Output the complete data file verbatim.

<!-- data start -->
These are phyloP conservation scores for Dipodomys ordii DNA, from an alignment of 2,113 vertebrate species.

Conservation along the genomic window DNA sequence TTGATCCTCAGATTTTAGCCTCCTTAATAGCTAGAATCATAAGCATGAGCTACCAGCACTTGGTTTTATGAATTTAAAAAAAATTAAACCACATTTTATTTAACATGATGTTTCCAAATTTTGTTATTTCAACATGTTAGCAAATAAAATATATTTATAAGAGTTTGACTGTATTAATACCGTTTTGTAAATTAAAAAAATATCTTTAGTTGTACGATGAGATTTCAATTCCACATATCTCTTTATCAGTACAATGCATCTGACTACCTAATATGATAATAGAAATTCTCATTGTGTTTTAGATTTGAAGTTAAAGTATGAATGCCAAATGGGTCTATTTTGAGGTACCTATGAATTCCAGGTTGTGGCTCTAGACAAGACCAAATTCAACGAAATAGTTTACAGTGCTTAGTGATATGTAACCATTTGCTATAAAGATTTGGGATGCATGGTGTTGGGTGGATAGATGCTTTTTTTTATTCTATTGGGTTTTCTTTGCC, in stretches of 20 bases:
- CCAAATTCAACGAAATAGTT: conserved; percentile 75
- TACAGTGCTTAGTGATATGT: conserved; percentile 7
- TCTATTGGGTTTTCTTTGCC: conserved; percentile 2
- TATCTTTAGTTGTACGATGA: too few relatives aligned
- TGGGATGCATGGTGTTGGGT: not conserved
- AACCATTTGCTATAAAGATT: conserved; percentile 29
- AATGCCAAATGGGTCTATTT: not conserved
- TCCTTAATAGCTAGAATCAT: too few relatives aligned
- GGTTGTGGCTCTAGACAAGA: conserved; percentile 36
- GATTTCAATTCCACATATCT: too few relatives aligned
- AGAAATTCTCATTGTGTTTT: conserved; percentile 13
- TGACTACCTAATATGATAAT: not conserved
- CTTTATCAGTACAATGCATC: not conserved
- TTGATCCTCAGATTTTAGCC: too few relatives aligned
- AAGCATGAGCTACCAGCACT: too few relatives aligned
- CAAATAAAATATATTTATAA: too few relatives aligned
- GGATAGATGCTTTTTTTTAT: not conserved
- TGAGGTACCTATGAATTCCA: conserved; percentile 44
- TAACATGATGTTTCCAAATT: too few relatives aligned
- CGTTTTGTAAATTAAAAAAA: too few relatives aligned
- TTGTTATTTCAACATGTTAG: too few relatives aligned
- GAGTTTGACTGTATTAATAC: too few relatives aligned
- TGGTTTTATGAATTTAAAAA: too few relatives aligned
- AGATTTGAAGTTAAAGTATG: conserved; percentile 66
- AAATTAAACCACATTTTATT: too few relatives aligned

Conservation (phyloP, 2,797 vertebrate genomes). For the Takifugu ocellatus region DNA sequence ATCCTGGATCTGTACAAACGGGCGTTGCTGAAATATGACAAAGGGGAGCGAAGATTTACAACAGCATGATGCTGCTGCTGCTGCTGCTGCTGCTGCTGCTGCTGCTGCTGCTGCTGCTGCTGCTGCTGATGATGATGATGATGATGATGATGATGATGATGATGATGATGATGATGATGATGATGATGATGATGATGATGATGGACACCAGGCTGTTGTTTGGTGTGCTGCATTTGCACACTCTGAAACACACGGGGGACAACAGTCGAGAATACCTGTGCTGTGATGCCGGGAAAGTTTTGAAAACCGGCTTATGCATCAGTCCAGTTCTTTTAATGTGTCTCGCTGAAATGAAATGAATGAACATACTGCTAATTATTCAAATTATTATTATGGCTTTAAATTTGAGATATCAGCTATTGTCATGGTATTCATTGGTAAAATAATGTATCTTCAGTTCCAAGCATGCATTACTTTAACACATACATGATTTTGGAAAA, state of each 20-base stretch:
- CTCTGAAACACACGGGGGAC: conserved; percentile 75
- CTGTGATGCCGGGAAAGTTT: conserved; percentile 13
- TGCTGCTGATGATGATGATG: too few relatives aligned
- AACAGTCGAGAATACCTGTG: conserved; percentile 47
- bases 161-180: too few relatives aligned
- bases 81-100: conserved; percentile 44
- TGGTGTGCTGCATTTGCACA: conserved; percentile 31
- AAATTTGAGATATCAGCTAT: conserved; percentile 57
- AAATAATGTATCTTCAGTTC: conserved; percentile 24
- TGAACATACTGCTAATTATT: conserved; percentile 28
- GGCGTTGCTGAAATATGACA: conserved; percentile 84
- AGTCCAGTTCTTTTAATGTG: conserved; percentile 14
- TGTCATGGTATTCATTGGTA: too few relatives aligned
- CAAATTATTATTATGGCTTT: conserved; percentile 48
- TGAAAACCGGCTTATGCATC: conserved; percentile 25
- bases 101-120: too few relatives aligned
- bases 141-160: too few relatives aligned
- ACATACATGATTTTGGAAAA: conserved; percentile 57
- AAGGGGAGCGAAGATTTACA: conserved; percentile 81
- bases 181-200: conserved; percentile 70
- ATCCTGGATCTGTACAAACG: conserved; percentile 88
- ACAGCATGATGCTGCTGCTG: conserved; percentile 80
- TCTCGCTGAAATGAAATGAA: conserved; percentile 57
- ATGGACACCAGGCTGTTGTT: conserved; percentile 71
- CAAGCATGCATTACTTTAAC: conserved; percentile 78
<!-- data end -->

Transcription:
These are phyloP conservation scores for Dipodomys ordii DNA, from an alignment of 2,113 vertebrate species.

Conservation along the genomic window DNA sequence TTGATCCTCAGATTTTAGCCTCCTTAATAGCTAGAATCATAAGCATGAGCTACCAGCACTTGGTTTTATGAATTTAAAAAAAATTAAACCACATTTTATTTAACATGATGTTTCCAAATTTTGTTATTTCAACATGTTAGCAAATAAAATATATTTATAAGAGTTTGACTGTATTAATACCGTTTTGTAAATTAAAAAAATATCTTTAGTTGTACGATGAGATTTCAATTCCACATATCTCTTTATCAGTACAATGCATCTGACTACCTAATATGATAATAGAAATTCTCATTGTGTTTTAGATTTGAAGTTAAAGTATGAATGCCAAATGGGTCTATTTTGAGGTACCTATGAATTCCAGGTTGTGGCTCTAGACAAGACCAAATTCAACGAAATAGTTTACAGTGCTTAGTGATATGTAACCATTTGCTATAAAGATTTGGGATGCATGGTGTTGGGTGGATAGATGCTTTTTTTTATTCTATTGGGTTTTCTTTGCC, in stretches of 20 bases:
- CCAAATTCAACGAAATAGTT: conserved; percentile 75
- TACAGTGCTTAGTGATATGT: conserved; percentile 7
- TCTATTGGGTTTTCTTTGCC: conserved; percentile 2
- TATCTTTAGTTGTACGATGA: too few relatives aligned
- TGGGATGCATGGTGTTGGGT: not conserved
- AACCATTTGCTATAAAGATT: conserved; percentile 29
- AATGCCAAATGGGTCTATTT: not conserved
- TCCTTAATAGCTAGAATCAT: too few relatives aligned
- GGTTGTGGCTCTAGACAAGA: conserved; percentile 36
- GATTTCAATTCCACATATCT: too few relatives aligned
- AGAAATTCTCATTGTGTTTT: conserved; percentile 13
- TGACTACCTAATATGATAAT: not conserved
- CTTTATCAGTACAATGCATC: not conserved
- TTGATCCTCAGATTTTAGCC: too few relatives aligned
- AAGCATGAGCTACCAGCACT: too few relatives aligned
- CAAATAAAATATATTTATAA: too few relatives aligned
- GGATAGATGCTTTTTTTTAT: not conserved
- TGAGGTACCTATGAATTCCA: conserved; percentile 44
- TAACATGATGTTTCCAAATT: too few relatives aligned
- CGTTTTGTAAATTAAAAAAA: too few relatives aligned
- TTGTTATTTCAACATGTTAG: too few relatives aligned
- GAGTTTGACTGTATTAATAC: too few relatives aligned
- TGGTTTTATGAATTTAAAAA: too few relatives aligned
- AGATTTGAAGTTAAAGTATG: conserved; percentile 66
- AAATTAAACCACATTTTATT: too few relatives aligned

Conservation (phyloP, 2,797 vertebrate genomes). For the Takifugu ocellatus region DNA sequence ATCCTGGATCTGTACAAACGGGCGTTGCTGAAATATGACAAAGGGGAGCGAAGATTTACAACAGCATGATGCTGCTGCTGCTGCTGCTGCTGCTGCTGCTGCTGCTGCTGCTGCTGCTGCTGCTGCTGATGATGATGATGATGATGATGATGATGATGATGATGATGATGATGATGATGATGATGATGATGATGATGATGATGGACACCAGGCTGTTGTTTGGTGTGCTGCATTTGCACACTCTGAAACACACGGGGGACAACAGTCGAGAATACCTGTGCTGTGATGCCGGGAAAGTTTTGAAAACCGGCTTATGCATCAGTCCAGTTCTTTTAATGTGTCTCGCTGAAATGAAATGAATGAACATACTGCTAATTATTCAAATTATTATTATGGCTTTAAATTTGAGATATCAGCTATTGTCATGGTATTCATTGGTAAAATAATGTATCTTCAGTTCCAAGCATGCATTACTTTAACACATACATGATTTTGGAAAA, state of each 20-base stretch:
- CTCTGAAACACACGGGGGAC: conserved; percentile 75
- CTGTGATGCCGGGAAAGTTT: conserved; percentile 13
- TGCTGCTGATGATGATGATG: too few relatives aligned
- AACAGTCGAGAATACCTGTG: conserved; percentile 47
- bases 161-180: too few relatives aligned
- bases 81-100: conserved; percentile 44
- TGGTGTGCTGCATTTGCACA: conserved; percentile 31
- AAATTTGAGATATCAGCTAT: conserved; percentile 57
- AAATAATGTATCTTCAGTTC: conserved; percentile 24
- TGAACATACTGCTAATTATT: conserved; percentile 28
- GGCGTTGCTGAAATATGACA: conserved; percentile 84
- AGTCCAGTTCTTTTAATGTG: conserved; percentile 14
- TGTCATGGTATTCATTGGTA: too few relatives aligned
- CAAATTATTATTATGGCTTT: conserved; percentile 48
- TGAAAACCGGCTTATGCATC: conserved; percentile 25
- bases 101-120: too few relatives aligned
- bases 141-160: too few relatives aligned
- ACATACATGATTTTGGAAAA: conserved; percentile 57
- AAGGGGAGCGAAGATTTACA: conserved; percentile 81
- bases 181-200: conserved; percentile 70
- ATCCTGGATCTGTACAAACG: conserved; percentile 88
- ACAGCATGATGCTGCTGCTG: conserved; percentile 80
- TCTCGCTGAAATGAAATGAA: conserved; percentile 57
- ATGGACACCAGGCTGTTGTT: conserved; percentile 71
- CAAGCATGCATTACTTTAAC: conserved; percentile 78